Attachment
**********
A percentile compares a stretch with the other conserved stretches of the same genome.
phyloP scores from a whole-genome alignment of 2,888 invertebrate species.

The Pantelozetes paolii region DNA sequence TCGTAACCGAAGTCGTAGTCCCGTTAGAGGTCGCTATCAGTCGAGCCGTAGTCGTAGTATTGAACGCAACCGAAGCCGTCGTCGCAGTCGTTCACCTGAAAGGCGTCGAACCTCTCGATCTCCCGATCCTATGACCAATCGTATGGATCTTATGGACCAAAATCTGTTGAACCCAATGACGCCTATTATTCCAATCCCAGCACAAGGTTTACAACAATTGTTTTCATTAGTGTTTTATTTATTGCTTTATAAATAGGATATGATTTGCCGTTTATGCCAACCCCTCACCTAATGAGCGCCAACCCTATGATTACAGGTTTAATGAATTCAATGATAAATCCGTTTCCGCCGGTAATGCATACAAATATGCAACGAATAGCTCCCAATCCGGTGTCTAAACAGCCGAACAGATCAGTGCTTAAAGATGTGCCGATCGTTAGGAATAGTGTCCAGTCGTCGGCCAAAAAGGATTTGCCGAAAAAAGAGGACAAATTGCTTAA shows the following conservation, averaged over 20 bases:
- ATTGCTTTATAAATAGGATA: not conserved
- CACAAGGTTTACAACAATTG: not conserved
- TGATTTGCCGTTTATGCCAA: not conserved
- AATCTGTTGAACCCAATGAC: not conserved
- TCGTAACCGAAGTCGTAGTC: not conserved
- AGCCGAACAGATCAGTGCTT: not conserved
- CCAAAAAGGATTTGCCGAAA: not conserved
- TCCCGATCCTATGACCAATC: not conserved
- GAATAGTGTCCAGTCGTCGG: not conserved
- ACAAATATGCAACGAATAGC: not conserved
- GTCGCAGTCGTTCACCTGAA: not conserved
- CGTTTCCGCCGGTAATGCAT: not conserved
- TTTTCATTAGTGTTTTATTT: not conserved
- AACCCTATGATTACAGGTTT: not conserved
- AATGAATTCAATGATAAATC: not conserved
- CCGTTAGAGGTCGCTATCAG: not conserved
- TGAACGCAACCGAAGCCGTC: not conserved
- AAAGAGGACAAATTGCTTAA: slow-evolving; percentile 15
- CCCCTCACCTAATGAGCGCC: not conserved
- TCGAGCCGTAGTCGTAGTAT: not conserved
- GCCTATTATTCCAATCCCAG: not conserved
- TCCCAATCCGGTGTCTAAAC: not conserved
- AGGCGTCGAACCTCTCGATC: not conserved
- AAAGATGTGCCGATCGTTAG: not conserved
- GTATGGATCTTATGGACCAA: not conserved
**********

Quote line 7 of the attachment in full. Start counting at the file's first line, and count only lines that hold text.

- AATCTGTTGAACCCAATGAC: not conserved